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    • Thank you Amy for visiting and leaving such a lovely comment. Welcome to Something to Ponder About. Thanks also for running a great photo challenge as well. It was fun participating this week and I see many names familiar to me.

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  3. Ohh, I’m glad that what I said met an eager ear. 🙂 This is most excellent! All of it: that you take part in this challenge for the first time, that you are doing this art form (which I never heard mentioned before), that it took you places and helped you meet new friends. I love the first photo of your design on fabric the most, simply gorgeous! To many new creative challenges!

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  4. You are very creative, Amanda! And so talented in this beautiful art. Living in Sweden I know it fairly well, and we have some quite similar art in Sweden – but I did not know each valley in Norway had their own! Thank you so much for joining in the fun and letting us see some of your work.

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    • Such kind words, Anne – C, and thanks for popping over. I suspect that a lot of Scandinavians would be familiar with the term, Rosemaling, because Denmark and Sweden had their own form of Rosemaling – just a bit lesser known. Norwegian rosemaling flourished at a time when decorating one’s home in a peasant painting style was popular throughout much of Europe. There is Bauernmalerei in Germany and Alpbachtal in Austria, for instance. It was the very isolation of some of the valleys in Norway that meant the painters of the basic styles of Renaissance art adapted, changed, molded and evolved their own art style that was peculiar to their Valley. That is one of the interesting things for me. Folk art is seen around the world but due to the geographical isolation, we see this evolution to a higher level art forms based on districts, in Norway.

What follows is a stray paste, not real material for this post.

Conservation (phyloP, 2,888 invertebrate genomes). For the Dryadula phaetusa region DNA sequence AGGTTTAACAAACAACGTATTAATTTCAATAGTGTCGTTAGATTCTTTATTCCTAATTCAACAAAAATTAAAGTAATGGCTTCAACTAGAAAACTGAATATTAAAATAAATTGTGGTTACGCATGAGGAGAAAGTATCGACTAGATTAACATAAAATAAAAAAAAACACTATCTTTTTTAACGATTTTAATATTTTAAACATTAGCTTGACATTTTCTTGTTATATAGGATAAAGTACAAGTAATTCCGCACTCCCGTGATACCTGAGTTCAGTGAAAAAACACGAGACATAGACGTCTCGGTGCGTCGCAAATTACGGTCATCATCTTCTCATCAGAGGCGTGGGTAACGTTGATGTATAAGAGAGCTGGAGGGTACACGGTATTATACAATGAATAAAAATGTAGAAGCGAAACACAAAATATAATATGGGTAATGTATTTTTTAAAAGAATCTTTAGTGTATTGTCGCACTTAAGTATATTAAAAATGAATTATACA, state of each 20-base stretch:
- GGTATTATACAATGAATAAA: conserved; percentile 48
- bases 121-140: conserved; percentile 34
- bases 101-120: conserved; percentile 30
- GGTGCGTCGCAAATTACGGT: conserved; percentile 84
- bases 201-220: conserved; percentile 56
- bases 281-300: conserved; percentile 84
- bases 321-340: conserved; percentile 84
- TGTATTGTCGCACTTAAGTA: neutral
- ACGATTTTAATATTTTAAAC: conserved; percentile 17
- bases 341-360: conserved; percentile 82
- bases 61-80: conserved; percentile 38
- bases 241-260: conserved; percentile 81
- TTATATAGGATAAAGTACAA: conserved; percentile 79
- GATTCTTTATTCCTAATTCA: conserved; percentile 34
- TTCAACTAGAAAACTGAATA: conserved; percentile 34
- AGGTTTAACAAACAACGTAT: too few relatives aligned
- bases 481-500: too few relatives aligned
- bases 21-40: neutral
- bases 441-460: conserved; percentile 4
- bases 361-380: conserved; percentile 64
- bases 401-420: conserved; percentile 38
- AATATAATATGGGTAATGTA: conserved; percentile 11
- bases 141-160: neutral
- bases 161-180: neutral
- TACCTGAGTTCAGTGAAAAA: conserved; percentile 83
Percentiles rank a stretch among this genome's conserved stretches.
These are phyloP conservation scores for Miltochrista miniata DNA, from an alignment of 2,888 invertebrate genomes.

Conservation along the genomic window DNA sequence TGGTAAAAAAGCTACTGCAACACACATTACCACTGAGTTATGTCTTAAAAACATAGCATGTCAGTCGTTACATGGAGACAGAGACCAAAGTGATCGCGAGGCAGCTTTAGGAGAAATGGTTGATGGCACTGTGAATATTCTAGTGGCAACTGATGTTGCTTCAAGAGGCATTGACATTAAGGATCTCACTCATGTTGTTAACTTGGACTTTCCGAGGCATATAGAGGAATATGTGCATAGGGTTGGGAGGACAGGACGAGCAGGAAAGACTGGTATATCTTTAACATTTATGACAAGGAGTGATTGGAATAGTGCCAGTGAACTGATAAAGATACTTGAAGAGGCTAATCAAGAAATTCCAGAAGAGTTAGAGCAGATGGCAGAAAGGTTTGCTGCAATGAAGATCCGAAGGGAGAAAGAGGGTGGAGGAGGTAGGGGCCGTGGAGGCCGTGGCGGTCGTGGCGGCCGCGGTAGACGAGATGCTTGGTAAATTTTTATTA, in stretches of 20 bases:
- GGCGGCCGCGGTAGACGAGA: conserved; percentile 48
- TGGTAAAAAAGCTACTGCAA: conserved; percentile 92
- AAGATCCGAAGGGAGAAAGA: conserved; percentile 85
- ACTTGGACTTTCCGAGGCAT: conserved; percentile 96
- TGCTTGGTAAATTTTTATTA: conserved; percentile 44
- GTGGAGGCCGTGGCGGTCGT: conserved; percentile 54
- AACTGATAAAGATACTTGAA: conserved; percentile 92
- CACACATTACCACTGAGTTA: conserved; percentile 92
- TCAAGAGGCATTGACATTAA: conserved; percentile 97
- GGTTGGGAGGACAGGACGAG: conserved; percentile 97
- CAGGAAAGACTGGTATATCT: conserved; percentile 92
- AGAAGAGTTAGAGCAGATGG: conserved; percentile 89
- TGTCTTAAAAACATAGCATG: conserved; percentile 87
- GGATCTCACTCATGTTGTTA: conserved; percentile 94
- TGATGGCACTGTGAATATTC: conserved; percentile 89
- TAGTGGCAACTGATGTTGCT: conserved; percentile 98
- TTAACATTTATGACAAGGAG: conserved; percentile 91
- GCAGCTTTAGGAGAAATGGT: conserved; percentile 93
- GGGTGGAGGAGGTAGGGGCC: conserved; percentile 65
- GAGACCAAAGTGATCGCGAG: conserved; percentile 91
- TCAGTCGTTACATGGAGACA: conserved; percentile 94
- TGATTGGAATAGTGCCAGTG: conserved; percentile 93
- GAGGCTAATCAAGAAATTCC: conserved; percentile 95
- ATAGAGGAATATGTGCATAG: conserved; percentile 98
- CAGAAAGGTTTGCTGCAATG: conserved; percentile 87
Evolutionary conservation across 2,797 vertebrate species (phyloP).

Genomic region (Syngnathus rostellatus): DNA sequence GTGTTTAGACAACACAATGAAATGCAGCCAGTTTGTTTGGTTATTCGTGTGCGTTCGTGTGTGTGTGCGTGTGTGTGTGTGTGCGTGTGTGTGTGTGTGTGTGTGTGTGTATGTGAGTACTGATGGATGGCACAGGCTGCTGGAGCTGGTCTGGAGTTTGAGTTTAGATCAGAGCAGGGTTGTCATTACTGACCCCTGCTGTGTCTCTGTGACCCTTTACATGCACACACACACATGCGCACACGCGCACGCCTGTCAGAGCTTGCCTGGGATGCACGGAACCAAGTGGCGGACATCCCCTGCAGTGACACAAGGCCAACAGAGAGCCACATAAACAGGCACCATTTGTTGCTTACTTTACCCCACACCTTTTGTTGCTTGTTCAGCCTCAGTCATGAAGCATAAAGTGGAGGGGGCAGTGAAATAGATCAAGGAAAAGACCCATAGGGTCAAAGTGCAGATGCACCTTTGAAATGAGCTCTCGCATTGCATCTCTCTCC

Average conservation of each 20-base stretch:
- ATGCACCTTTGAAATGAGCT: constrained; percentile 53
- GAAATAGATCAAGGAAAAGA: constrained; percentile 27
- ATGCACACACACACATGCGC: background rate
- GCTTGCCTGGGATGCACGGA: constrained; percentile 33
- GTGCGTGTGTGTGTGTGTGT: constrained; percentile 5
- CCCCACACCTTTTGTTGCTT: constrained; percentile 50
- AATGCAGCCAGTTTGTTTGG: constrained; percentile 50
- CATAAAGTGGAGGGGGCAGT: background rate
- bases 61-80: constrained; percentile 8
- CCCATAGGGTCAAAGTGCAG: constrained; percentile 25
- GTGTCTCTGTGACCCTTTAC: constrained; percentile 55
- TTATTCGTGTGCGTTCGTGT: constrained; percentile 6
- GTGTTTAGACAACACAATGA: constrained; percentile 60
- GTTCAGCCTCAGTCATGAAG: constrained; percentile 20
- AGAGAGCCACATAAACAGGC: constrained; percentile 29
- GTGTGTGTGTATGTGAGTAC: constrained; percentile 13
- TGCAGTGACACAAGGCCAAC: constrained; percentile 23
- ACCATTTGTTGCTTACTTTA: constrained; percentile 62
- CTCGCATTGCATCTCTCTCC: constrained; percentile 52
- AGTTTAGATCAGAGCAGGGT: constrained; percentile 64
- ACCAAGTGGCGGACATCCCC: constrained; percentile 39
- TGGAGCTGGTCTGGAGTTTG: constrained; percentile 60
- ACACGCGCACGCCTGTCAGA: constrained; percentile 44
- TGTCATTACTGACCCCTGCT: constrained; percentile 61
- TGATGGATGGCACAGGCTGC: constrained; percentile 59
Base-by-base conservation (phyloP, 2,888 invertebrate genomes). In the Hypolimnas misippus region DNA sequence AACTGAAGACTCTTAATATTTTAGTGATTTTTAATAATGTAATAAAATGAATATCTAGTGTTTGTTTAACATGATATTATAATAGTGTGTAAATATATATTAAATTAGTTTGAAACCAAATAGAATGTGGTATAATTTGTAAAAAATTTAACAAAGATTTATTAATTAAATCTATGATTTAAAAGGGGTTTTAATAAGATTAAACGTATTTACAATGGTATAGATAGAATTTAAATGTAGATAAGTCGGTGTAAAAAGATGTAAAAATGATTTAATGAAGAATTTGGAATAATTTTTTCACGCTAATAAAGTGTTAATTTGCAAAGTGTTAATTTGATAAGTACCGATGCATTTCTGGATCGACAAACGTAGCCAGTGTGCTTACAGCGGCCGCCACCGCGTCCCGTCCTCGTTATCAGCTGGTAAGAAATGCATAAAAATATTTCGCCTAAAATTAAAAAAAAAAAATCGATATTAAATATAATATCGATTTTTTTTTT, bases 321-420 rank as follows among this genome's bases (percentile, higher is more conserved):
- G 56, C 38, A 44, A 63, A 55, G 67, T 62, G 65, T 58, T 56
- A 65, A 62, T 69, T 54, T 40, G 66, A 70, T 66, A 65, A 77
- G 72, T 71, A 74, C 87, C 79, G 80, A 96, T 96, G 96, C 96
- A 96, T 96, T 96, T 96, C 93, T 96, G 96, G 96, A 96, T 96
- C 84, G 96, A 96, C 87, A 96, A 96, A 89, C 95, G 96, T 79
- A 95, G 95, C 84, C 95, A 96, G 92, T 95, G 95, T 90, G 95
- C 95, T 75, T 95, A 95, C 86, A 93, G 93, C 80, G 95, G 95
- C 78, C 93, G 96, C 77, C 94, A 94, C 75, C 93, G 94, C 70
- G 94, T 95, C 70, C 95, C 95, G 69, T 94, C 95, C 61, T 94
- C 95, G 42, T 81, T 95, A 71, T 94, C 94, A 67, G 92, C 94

I have seen quite a bit of Swedish and Kurbits painting and have even painted a few Swedish style designs myself. One of them is very popular in my Spoonflower shop too.

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  5. I read a few of the comments Amanda, and as a result went and had a quick look at the Spoonflower website. I’ve not come across that before. So many fabrics (and other things)- I wish I had the patience to sew! I like the blue inside the church too.

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    • Spoonflower is a fun website that gives a hobbyist a chance to share their fabric design with the world. There is a link to my shop Forestwood Designs on the sidebar of my blog or at the footer on a mobile phone. You can even upload a photo of your pet to print on fabric for cushions etc. If you are not a sewer, then Redbubble is another site that has a larger range of merchandise to print your favourite photo on. Lots of fun, Chris.

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    • No worries, Snow. You can’t get to doing everything with young tots.I print some of my designs on fabric at a website called Spoonflower. Funny name, but it has loads of fabric, wallpaper, and gift wrap designs. My ‘shop’ in their site is linked on the sidebar here. “Forestwood Designs” is me! At Spoonflower you can upload a photograph or make a design using graphics using say Picmonkey or Illustrator and they print it out on fabric or gift wrap. Once you have it printed, you can sell it through their global shop if you want. It is a lot of fun, Snow.